'Forever' by Nadine Hammam in Arttalks. (Photo: Rowan El Shimi)
Nadine Hammam's fourth Solo Exhibition 'WHY' opened on 10 December in Zamalek's Arttalks and features her signature style of mixed media using multi-layered, strong-coloured acrylic paints and words spelled out in shattered mirrors on canvas.
Hammam uses the words "Love," "Forever," "Passion," "Yes," "Kiss," "Lust" and "Desire." According to the artist, these are elements and emotions in a relationship that once are broken, much like a mirror, cannot be fixed. They have to evolve into a new structure.
In 2012, the Egyptian artist had her last solo exhibition featuring two series: "Heartless" and "Got Love." They explored gender politics within romantic relationships and featured her controversial piece 'Tank Girl.' It caused quite a stir by featuring a woman in a red bra riding a phallic military tank.
Hammam has never been a superstitious type of person who avoids walking under ladders. She does not consider number 13 to be evil, nor does she believe catastrophes hit when a black cat walks by her or a mirror breaks. One day, a mirror in her room simply dropped, shattering into pieces. For some this would be considered a sign that something terrible was about to happen, for Hammam it served as an inspiration.
As the artist looked over the shattered pieces of glass on her floor, she sat on her couch, "Kanabet El-Afkar" (The ideas couch), as she calls it. It struck her to reconstruct this mirror and use the pieces in her project at the time.
Hammam chose acrylic and put many coats on the paintings. In the layers, she achieved solid colours. The unprimed canvas became a quality on its own and one can only assume how its texture evolved, changed and even completely disappeared under the thirty or more coats of paint the artist used.
The many coats and colours drip either on the outer layer or within the layers. Within them, fragmented pieces of mirrors spell out the words. As you look over the words, you see yourself reflected in pieces within the artwork. It almost forces you to go within the work and reflect on what the words mean in your own romantic relationship - or lack there-of.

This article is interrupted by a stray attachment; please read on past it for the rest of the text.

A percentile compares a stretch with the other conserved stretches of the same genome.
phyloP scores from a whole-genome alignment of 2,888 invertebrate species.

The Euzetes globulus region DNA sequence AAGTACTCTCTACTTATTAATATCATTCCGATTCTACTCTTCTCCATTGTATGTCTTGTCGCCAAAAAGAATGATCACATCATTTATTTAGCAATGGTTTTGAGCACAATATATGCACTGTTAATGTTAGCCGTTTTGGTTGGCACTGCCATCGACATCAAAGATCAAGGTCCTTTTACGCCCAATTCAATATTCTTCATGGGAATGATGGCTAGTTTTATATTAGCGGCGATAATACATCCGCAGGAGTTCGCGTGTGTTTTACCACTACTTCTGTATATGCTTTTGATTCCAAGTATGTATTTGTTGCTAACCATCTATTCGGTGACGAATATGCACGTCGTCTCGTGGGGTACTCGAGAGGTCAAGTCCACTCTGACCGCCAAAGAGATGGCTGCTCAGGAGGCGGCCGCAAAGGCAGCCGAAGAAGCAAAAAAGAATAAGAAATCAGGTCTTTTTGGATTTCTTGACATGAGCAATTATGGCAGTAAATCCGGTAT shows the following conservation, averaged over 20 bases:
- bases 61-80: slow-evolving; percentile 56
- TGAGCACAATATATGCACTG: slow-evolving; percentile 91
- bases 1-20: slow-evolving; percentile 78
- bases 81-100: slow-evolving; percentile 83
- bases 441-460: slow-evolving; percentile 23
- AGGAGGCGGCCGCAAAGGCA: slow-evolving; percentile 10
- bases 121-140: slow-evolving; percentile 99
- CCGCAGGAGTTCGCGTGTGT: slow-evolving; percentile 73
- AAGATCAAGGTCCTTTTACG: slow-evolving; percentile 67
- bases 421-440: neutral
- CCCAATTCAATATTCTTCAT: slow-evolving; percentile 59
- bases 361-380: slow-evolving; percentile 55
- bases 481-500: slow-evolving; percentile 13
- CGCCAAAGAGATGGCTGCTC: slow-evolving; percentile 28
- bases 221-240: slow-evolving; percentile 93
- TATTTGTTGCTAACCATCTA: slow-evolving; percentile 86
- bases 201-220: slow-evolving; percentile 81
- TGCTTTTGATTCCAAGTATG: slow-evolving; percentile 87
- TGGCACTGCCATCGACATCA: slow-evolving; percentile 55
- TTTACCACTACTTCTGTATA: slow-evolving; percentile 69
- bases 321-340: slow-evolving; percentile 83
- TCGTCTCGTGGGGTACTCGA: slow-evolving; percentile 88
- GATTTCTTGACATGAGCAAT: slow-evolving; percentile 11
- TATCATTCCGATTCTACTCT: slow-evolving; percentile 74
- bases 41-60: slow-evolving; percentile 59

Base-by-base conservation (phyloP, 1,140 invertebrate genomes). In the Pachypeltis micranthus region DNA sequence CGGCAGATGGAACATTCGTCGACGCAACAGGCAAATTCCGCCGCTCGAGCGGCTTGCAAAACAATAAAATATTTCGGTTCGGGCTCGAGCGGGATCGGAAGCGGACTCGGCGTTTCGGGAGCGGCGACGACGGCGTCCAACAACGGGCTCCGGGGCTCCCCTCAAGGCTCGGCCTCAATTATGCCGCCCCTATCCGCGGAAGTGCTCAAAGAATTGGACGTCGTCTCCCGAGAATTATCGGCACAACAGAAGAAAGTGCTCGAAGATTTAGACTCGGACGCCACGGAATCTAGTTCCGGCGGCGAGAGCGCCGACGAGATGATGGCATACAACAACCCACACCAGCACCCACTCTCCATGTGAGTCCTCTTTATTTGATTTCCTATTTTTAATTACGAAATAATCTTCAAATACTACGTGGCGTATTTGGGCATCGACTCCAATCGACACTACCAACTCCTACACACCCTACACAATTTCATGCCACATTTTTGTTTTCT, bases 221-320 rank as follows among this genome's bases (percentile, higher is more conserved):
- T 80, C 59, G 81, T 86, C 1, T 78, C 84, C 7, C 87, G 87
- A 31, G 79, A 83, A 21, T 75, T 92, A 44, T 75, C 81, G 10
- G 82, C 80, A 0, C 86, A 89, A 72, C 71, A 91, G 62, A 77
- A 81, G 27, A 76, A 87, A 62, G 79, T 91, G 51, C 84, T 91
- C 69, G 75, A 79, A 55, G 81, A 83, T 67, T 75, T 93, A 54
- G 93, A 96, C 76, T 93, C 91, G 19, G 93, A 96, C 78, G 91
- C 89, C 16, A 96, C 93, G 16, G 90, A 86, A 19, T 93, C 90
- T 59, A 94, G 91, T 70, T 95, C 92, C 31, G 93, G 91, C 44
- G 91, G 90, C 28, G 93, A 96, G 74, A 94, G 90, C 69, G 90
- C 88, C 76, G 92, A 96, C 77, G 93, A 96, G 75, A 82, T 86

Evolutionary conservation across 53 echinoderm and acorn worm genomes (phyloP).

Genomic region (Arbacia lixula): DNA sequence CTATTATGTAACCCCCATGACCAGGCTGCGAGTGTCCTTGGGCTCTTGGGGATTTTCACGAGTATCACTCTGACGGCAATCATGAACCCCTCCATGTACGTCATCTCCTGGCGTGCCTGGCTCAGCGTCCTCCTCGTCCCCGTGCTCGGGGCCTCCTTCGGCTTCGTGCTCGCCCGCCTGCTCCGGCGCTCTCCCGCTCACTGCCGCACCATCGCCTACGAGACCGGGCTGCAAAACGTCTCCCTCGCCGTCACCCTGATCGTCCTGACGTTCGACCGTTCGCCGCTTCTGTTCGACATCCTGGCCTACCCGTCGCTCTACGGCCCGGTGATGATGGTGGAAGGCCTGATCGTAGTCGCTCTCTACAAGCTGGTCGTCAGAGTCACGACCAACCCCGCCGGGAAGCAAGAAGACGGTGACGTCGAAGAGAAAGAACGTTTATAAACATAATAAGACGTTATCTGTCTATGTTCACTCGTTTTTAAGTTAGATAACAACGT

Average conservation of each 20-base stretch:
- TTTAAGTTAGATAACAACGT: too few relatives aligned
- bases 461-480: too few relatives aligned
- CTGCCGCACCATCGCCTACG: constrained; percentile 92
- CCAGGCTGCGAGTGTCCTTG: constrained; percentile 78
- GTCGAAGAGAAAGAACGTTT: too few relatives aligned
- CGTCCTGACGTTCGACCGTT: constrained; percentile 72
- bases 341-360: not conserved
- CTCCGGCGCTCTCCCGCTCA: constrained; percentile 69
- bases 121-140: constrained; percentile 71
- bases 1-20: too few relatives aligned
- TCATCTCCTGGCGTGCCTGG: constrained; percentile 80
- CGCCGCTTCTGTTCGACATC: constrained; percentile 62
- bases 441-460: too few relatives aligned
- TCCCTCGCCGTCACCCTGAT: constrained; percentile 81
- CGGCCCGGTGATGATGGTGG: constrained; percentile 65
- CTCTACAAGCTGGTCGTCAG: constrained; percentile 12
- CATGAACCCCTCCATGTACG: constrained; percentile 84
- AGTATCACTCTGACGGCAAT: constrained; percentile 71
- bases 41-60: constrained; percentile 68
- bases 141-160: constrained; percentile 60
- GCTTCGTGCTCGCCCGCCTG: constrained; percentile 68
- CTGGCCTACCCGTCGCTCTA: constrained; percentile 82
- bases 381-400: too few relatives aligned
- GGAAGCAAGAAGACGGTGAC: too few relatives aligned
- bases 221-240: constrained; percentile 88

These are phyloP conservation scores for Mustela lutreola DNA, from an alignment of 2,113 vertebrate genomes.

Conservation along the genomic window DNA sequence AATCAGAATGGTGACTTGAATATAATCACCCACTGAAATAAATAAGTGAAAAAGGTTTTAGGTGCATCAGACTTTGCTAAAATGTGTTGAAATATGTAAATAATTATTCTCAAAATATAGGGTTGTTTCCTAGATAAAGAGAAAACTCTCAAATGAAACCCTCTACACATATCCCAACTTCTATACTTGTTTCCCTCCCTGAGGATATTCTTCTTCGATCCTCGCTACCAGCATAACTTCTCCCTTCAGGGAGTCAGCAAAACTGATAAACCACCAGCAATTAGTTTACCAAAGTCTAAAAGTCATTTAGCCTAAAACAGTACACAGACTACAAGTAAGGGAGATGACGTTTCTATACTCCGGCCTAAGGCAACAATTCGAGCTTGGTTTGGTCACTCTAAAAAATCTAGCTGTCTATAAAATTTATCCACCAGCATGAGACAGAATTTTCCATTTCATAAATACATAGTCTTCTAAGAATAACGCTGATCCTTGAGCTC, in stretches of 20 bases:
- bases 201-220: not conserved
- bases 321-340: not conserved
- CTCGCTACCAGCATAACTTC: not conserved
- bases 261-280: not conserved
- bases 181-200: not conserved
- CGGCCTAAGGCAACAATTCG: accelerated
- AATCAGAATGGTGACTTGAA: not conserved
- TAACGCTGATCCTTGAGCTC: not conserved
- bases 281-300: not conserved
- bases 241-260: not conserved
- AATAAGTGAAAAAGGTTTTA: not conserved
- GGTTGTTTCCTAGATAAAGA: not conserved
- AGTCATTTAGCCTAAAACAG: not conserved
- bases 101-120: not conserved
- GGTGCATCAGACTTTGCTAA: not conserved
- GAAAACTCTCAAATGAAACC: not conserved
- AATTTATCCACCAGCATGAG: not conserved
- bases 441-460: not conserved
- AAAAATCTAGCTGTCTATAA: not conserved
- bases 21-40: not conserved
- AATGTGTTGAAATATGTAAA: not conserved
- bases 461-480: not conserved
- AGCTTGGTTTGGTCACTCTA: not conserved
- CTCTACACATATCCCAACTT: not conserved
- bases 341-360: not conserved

"We're mirroring ourselves; conceptually it's an invitation for the viewer to be part of the artwork," Hammam told Ahram Online.
In doing so, Hammam challenges her own style of using nude sillouhettes on her paintings. Here, the viewers become the object of her work and see themselves within it.
'LOVE' by Nadine Hammam (Photo: Rowan El Shimi)
"Love" is the dominant piece in the series. It stands out not only due to its large size, but also due to the way that paint drips on the canvas. It is somehow freer, and the colours of the painting (pink and orange) are brighter and more playful than the reds and blues of their counterparts.
Across the room lies "Forever," which also features an installation of broken mirrors stretching almost as far as the other wall, where "Love" lies, resembling a free stream.
"Love is an emotion, not a controlled thought," Hammam explained. "There is a direct relationship between 'Love' and 'Forever' but the latter needs a lot of work to happen."
"I want this forever, but I haven't found it yet. It was about exploration of the exterior, through this internal thought process or feelings," she said.
The lighting of the room, aimed directly at the paintings, reflects the words onto the hard-wood floors of the gallery space. But there was definitely a missed opportunity to play more with the mirrors of the works, where viewers could see the broken words painted by lights on the ceiling or floor or where one could walk all over "Love" or see "Lust" and "Desire" floating on top of them on the ceilings of the space.
Like Hammam's previous works, "WHY" continues to tackle gender issues and dives into the relationships between men and women.
'LUST' and 'DESIRE' by Nadine Hammam (Photo: Rowan El Shimi)
'WHY' runs through 15 January 2014
8 Al-Kamel Mohamed Street, Zamalek, Cairo